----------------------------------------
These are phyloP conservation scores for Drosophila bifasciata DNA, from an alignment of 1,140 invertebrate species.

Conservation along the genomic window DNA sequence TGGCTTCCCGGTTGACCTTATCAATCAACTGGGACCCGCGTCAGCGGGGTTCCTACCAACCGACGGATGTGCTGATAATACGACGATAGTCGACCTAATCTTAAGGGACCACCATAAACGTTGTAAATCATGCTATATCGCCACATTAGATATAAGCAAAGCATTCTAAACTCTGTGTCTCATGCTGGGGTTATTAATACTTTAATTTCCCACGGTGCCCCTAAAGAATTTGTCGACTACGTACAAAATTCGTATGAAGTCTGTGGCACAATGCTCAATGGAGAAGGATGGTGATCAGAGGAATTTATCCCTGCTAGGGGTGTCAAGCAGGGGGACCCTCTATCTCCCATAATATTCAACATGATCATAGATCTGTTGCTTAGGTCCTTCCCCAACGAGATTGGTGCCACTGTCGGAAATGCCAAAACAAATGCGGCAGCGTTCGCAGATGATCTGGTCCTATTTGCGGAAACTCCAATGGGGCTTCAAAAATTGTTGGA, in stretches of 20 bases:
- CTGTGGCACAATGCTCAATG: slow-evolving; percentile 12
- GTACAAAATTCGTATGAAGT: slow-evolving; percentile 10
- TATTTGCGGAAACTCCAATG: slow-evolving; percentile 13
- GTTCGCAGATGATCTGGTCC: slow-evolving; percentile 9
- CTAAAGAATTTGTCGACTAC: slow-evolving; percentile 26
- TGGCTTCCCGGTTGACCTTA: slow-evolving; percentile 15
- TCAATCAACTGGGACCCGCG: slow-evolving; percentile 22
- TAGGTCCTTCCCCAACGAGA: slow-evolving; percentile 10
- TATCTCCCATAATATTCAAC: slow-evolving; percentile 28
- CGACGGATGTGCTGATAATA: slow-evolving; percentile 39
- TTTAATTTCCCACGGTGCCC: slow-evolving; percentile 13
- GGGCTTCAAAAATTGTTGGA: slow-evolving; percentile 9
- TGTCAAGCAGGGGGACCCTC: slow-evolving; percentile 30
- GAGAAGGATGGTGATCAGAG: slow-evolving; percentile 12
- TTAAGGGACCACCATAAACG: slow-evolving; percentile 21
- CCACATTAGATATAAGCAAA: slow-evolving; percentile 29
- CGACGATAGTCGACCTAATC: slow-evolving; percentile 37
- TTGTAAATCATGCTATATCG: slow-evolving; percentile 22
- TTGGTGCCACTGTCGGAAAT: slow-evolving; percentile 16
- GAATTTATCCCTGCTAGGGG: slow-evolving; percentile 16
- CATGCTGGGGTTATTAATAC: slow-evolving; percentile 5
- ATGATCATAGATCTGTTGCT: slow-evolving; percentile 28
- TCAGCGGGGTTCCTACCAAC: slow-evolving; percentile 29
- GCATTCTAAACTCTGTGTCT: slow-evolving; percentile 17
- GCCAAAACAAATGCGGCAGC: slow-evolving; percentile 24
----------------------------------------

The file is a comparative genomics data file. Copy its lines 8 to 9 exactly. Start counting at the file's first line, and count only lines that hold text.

- TGGCTTCCCGGTTGACCTTA: slow-evolving; percentile 15
- TCAATCAACTGGGACCCGCG: slow-evolving; percentile 22